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Drug Combination on Exercise Performance at High Altitude

Information source: University of Montana
ClinicalTrials.gov processed this data on August 23, 2015
Link to the current ClinicalTrials.gov record.

Condition(s) targeted: Acute Mountain Sickness

Intervention: ambrisentan and theophylline (Drug); placebo (Drug)

Phase: Phase 2/Phase 3

Status: Completed

Sponsored by: University of Montana


This study is being conducted to determine the effectiveness of using two FDA approved medications in concert to reduce the likelihood of sickness due to low oxygen levels and to reduce the decrement in physical performance at higher elevations. The investigators hypothesize that this drug combination will reduce the symptoms of acute mountain sickness and improve exercise performance at high altitude compared to placebo.

Clinical Details

Official title: Enhancing Physical Performance and Mitigating Acute Mountain Sickness Via Pharmaceutical Intervention While at Altitude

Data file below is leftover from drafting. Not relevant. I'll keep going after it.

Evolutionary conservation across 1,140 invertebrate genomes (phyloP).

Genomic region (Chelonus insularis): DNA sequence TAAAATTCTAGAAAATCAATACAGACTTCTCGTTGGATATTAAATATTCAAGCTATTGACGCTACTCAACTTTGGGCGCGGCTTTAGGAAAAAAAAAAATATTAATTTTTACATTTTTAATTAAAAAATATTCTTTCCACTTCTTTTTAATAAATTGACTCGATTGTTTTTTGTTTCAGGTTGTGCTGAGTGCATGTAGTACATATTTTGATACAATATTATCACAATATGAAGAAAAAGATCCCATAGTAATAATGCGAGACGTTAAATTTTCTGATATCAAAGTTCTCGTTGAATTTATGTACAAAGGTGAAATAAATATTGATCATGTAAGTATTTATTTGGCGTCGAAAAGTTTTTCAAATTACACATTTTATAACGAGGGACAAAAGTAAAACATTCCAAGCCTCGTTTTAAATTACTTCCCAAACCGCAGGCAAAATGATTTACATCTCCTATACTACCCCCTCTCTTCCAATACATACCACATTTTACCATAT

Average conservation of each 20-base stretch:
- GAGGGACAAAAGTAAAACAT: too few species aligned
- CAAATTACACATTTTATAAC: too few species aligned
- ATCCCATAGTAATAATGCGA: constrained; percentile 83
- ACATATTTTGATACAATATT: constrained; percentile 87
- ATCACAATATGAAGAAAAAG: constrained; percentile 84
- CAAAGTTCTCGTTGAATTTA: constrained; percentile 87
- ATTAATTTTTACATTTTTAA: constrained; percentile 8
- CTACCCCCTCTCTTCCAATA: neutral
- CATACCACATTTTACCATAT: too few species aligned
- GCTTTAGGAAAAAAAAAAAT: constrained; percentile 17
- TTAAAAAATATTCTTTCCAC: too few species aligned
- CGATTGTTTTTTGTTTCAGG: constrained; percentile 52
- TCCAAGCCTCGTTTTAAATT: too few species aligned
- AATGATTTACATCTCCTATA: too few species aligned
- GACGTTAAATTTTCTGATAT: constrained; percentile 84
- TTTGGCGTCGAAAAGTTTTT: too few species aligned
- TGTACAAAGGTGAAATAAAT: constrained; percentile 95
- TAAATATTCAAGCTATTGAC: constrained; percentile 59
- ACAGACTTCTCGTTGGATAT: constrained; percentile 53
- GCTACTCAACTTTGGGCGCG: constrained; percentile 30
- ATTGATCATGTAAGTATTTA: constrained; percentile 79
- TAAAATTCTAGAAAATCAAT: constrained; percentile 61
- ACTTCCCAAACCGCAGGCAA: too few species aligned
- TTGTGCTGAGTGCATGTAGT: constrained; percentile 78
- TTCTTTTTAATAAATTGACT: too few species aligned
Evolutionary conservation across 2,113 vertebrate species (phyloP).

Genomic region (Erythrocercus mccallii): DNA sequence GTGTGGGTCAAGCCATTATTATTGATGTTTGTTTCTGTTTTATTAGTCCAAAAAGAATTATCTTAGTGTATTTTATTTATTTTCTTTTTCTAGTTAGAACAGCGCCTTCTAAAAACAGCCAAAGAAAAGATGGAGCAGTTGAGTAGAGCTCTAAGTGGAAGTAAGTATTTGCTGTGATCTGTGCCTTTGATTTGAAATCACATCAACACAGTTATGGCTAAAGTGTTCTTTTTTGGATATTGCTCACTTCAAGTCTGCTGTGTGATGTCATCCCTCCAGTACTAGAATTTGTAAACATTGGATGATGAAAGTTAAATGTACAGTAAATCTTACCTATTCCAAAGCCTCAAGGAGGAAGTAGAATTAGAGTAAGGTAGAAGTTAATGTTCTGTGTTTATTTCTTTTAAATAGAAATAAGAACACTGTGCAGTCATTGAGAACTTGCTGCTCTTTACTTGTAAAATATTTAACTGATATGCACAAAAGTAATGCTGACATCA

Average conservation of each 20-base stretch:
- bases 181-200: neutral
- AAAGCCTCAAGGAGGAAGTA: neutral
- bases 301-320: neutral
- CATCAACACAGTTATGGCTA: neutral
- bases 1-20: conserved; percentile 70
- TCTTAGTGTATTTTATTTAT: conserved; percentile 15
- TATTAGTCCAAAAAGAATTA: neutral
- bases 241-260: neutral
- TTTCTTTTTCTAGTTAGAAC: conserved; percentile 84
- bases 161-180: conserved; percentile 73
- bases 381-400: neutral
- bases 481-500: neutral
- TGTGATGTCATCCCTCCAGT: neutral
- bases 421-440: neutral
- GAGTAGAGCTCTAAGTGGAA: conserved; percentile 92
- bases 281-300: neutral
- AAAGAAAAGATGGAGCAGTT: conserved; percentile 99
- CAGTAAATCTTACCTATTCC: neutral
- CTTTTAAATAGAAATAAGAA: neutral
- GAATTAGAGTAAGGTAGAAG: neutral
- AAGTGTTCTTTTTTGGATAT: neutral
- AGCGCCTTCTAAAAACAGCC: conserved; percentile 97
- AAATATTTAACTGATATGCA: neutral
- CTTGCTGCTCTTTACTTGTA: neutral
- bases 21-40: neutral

Study design: Allocation: Non-Randomized, Endpoint Classification: Efficacy Study, Intervention Model: Parallel Assignment, Masking: Double Blind (Subject, Caregiver, Investigator)

Primary outcome: Time (minutes) to complete 2 miles on a treadmill

Secondary outcome: Time (minutes) to complete 2 miles on a treadmill


Minimum age: 18 Years. Maximum age: 45 Years. Gender(s): Male.


Inclusion Criteria:

- healthy males

Exclusion Criteria:

- VO2max below 45ml/kg/min

- currently taking any medication

Locations and Contacts

Montana Center for Work Physiology and Exercise Metabolism, Missoula, Montana 59812, United States
Additional Information

Starting date: August 2013
Last updated: February 26, 2014

Page last updated: August 23, 2015

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